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On Wednesday, November 15, PIASA is organising a sale of modern and contemporary African art. The sale will feature 116 lots – produced from the 1900s to the present day, by some 70 artists from twenty countries on the African continent and the Caribbean. The sale features several important sets highlighting the art scenes of Senegal, South Africa, Ghana and Nigeria.

Following previous auctions, this new sale of African art showcases a remarkable panorama of artistic production from the continent and its diasporas. Among the selection are several groups of works illustrating the extraordinary creativity of certain territories.

Abdoulaye Samb (Active around 1900-1930, Senegal). Set of ten postcards and a vintage photograph, early 20th century Watercolour on cardboard, photograph, 14 x 9.5cm. Provenance: Jean-Claude Lemoine Collection, France. Claude Gassman Collection, France. Private collection, France. Estimate: 3000/5000€

Senegal is represented by four postcards by Abdoulaye Samb (lots 4 to 7), testifying to the first modernity of the early 20th century. The sale also features half a dozen works by artists from the Dakar School (lots 25 to 32), such as Ndary Lo (lots 34 & 35), Kassou Seydou (lot 38) and an exceptional work by El Hadji Sy (lot 33), dated 1977 which corresponds to the year the artist left the École des Beaux-Arts de Dakar. This work, in particular, is a beautiful example of the artist’s break with the teaching he received at the Beaux-Arts and illustrates his performative practice in which footprints play an essential role. Most of his early works, like this one, were partly destroyed by the artist and are, therefore very rare on the market.

Dada Khanyisa (born 1991, South Africa), Blue Sky Excuses, 2019. Acrylic and mixed media on wood, 86.5 x 57.5 x 15cm. Provenance: Stevenson Gallery, Johannesburg. Corporate collection, Trucy Group, Paris. A certificate of authenticity will be given to the buyer. Estimate: 15000/20000€

The South African scene also figures prominently in the catalogue, with works by artists such as Kay Hassan (lot 61), who uses the poster collage technique known as «paper constructions» to replace paint, Gerard Sekoto (lot 64), a pioneer of black art and social realism in his country, with a canvas dated 1944/45, which has remained in the same collection since its acquisition at that time. More contemporary artists are also present: Dada Khanyisa (lot 69), already well known internationally and recently in residence at the Cité Internationale des Arts in Paris, and Moshekwa Langa (lot 70), who has also made a name for himself abroad (France, Switzerland, USA…). His work was presented at the Fondation Louis Vuitton as part of the exhibition Afrique / Le nouvel atelier, highlighting the artist’s poetic talent.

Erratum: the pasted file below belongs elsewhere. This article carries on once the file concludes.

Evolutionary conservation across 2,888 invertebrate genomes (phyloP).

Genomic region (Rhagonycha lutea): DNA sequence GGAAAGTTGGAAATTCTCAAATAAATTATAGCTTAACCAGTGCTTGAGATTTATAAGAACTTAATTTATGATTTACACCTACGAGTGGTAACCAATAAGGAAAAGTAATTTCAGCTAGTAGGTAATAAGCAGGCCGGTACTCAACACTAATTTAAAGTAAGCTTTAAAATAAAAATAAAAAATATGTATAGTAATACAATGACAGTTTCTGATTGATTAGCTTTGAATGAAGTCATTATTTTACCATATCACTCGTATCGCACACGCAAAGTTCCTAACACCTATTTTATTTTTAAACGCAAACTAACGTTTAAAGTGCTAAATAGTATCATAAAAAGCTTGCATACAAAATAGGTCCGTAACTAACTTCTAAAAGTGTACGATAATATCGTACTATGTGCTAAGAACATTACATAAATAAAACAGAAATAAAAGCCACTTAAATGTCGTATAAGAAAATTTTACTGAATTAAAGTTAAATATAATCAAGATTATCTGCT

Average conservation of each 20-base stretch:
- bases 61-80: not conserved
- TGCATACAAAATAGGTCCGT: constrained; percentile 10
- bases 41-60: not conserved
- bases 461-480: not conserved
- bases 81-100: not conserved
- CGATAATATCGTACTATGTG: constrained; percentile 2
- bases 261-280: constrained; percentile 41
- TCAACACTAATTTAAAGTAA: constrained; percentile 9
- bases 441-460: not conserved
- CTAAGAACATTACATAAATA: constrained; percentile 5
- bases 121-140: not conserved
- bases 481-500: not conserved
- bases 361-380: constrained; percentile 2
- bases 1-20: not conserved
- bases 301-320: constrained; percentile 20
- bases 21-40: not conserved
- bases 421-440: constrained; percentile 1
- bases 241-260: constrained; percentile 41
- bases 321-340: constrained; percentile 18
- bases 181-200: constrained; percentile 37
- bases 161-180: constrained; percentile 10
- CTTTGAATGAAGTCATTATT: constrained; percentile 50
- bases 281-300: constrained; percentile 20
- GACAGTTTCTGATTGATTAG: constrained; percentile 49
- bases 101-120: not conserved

El Anatsui (born in 1944, Ghana), Cloth with history II, 1993. Mixed technique on wood, 59 x 160cm. Provenance: Acquired from the Ra’Sha gallery, Nigeria, 1993. Private collection, Germany. Estimate: 40000/60000€

There is also a significant body of work by artists from the Ghanaian and Nigerian scenes, such as El Anatsui (lot 50), currently featured in the Turbin Hall at the Tate Modern, London, as well as younger talents to watch (lots 54 to 60) such as Wole Lagunju, Wonder Buhle Mbambo, Barry Yusufu, Eric, Adjei Tawiah, Kelani Fatai Oladimeji or Onadipe Olumide.

Dickens Otieno (born in 1979, Kenya), Stracks II, 2019. Mixed media, Signed “dickens 2019” lower right, 203 x 169cm. Provenance: Circle Art Agency, Nairobi. Corporate collection, Trucy Group, Paris. A certificate of authenticity will be given to the buyer. Estimate: 12000/18000€

In addition, there are other equally singular scenes with artists whose renown now extends far beyond national borders. Tanzanian scene is represented by three-panel paintings by Edward Saidi Tingatinga (lots 20 to 22). In contrast, the Beninese scene is represented by five works by Cyprien Tokoudagba (lots 15 to 19), who made his name with «Les magiciens de la terre», the Kenyan scene with two wall sculptures by Dickens Otieno (lots 73 & 74), the Ethiopian scene with two talismanic works by Gera and Gedewon (lots 75 & 76), the Sudanese scene with a painting by Salah Elmur (lot 44), a figure of symbolic art characteristic of the Karthoum school. The Congolese scene is shown with an astounding work by Aimé Mpane.

Aimé Mpane (born in 1968, Congo), The collector of cut hands, 2014. Acrylic on wood, fabric and fishing line, Signed and dated “Aime Mpane 2014” lower right, 208 x 158cm. Provenance: New York, Bonhams, Modern & Contemporary African Art, May 2, 2019, lot no. 2. Corporate collection, Trucy Group, Paris A certificate of authenticity will be given to the buyer. Estimate:30000/40000€

Aimé Mpane, composed of a mosaic of interconnected pieces of wood carved with an adze, linked together. This majestic work, which can be apprehended like a sculpture, explores the painful colonial history of the Belgian Congo.

Fatma Mahieddine known as Baya (1931-1998, Algeria). Untitled, circa 1970. Gouache on Canson paper, 50 x 50cm. Provenance: Acquired from the artist, Algiers, 1979. Private collection, France. Exhibition: Algiers, French Cultural Center of Algiers, 1979. Estimate: 8000/12000€

Finally, the sale will feature two works by artists of Algerian origin: a gouache on paper by Algerian artist Baya (Fatma Mahieddine) (lot 43), whose assignments are highly sought-after by art lovers and have been the subject of a retrospective presented at the Institut du Monde Arabe and the Musée de la Vieille Charité in Marseille, and a photographic tryptique by Maya Inès Touam (lot 82), presenting various cultural allusions in a still-life style.

For more information, please visit PIASA.

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